“If you are a single mom in Dayton, Ohio, how does it affect your life that he brags about grabbing women by their privates or ridiculing a person with a disability?” Begala said. “I did not link it back up like we did when we went after Mitt Romney,” he said, referring to the Republican presidential nominee in 2012. “We attacked Romney’s business record and said, ‘He did this to working people in Indiana and will do it to you.’”

Democrats are also reckoning with how they misjudged boasts and false promises from Trump that they assumed would do him in, like his vow to reopen mines in Pennsylvania that were flooded decades ago and are not possible to operate or to provide cheaper, better healthcare for everyone or to slap massive tariffs on all Chinese imports.

The simple ideas – unrealistic as they may have been – connected with voters more than the fully baked volumes of policy plans Clinton proposed.

“It is a misunderstanding to say he had no policies,” said Neera Tanden, a longtime Clinton policy advisor and president of the Center for American Progress, a liberal research and activist group. “He was able to communicate to working-class people that he was concerned about their plight.”

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Future Democratic candidates, Tanden said, should learn from the way the party failed to communicate last year with Rust Belt workers well into middle age. Those voters heard from Trump that he was determined to stop jobs from moving out of the country. From the Clinton campaign, they heard talk of college affordability and raising the minimum wage.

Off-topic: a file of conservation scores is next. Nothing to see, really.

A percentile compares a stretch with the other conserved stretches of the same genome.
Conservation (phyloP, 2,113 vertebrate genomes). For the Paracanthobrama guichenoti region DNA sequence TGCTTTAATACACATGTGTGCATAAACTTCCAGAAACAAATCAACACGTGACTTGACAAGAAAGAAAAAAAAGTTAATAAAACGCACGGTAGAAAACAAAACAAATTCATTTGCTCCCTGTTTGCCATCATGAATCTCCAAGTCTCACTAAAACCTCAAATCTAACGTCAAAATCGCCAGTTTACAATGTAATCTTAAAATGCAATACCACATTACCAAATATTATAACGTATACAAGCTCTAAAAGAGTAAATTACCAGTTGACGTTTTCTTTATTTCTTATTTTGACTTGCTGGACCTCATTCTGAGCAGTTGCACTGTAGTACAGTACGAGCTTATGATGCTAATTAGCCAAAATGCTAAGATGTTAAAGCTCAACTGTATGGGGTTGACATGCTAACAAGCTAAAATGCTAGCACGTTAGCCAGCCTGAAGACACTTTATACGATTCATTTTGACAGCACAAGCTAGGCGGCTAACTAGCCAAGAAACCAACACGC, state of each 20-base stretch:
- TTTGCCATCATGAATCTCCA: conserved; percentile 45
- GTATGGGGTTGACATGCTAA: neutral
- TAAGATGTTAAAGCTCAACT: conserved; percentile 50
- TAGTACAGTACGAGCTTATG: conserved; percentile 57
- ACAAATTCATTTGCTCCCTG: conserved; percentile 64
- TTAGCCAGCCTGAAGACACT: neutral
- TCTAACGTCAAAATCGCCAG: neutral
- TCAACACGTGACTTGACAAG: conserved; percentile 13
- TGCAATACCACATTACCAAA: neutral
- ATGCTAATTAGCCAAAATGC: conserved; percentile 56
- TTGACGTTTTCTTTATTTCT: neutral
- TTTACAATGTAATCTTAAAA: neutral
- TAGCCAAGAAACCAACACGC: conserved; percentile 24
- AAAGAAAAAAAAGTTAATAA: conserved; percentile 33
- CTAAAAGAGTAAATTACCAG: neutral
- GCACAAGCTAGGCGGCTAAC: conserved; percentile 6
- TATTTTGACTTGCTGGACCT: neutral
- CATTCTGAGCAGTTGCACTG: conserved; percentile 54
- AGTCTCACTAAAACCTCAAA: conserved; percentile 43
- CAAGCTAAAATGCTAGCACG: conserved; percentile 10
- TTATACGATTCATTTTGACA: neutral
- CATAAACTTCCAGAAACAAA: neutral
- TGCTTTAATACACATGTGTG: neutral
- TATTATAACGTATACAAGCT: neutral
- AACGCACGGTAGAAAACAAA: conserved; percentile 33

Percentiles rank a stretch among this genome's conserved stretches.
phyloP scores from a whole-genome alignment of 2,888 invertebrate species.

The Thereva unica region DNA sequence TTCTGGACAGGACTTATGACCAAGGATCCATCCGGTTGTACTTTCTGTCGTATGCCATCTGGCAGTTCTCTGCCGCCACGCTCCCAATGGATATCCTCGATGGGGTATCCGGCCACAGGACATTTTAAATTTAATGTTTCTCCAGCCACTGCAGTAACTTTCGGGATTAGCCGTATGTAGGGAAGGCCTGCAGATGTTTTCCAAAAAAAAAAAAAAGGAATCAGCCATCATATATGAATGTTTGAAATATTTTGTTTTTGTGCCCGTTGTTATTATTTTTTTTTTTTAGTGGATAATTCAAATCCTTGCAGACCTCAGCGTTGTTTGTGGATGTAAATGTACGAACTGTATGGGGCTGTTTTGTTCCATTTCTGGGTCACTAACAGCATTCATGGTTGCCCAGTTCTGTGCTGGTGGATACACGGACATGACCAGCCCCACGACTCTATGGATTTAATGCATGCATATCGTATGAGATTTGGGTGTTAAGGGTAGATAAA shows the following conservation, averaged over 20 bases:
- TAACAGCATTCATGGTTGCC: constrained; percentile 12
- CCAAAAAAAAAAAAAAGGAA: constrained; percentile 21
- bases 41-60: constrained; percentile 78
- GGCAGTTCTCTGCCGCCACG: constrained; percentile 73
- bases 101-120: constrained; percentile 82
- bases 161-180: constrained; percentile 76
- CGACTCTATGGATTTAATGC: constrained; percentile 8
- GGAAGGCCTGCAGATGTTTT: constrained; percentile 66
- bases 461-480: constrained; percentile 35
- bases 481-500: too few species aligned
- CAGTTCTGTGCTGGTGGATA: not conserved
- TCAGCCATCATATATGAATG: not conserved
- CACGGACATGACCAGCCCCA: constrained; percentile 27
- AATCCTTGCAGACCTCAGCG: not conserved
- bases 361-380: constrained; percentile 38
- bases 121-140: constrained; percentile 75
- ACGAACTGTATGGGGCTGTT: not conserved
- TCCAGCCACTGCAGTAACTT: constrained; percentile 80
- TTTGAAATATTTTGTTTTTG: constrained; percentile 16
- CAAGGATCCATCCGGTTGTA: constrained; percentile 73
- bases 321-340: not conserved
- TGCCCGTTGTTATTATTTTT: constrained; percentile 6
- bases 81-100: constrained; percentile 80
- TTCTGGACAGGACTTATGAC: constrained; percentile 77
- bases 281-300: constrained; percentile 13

“If you are making $25 an hour, but worried jobs would disappear, one of those messages is more immediate,” Tanden said.

Democrats are still struggling to adjust. Their efforts are being helped along by Trump, who hasn’t delivered on the big initiatives he promised – and now has a record in office that makes some economically stressed, working-class voters anxious. Trump’s support among swing voters and Obama supporters who defected to his side has declined slowly, but steadily all year.

Still, Democrats worry that relying on public uneasiness with Trump to win future elections would just repeat the mistake the party made last year.

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“When you look at long-term successful political parties and movements, there is a message that is powerful and inspirational for people you are trying to reach,” said Tom Steyer, the California billionaire and Democratic activist. “If you look at the last few years in the Democratic Party, one of the questions legitimately is, ‘Is there a cohesive vision of what we are trying to accomplish?’”

As Democrats try to overcome their messaging problem, they also confront a challenging operational one. Even Steyer, who made his hedge-fund fortune with the help of sophisticated data analytics, is troubled by how exclusively the Clinton campaign relied on such technology.

Donnie Fowler, the political strategist and Silicon Valley technologist who ran the Democratic National Committee’s get-out-the-vote operation for Clinton, is still haunted by last year. Fowler’s autopsy of the loss has been a must-read for Democrats. Among other things, he found that the campaign was so confident of its computer model showing an impenetrable blue wall of support in Michigan, Wisconsin and Pennsylvania that it disregarded pleas from organizers in those states to send more resources.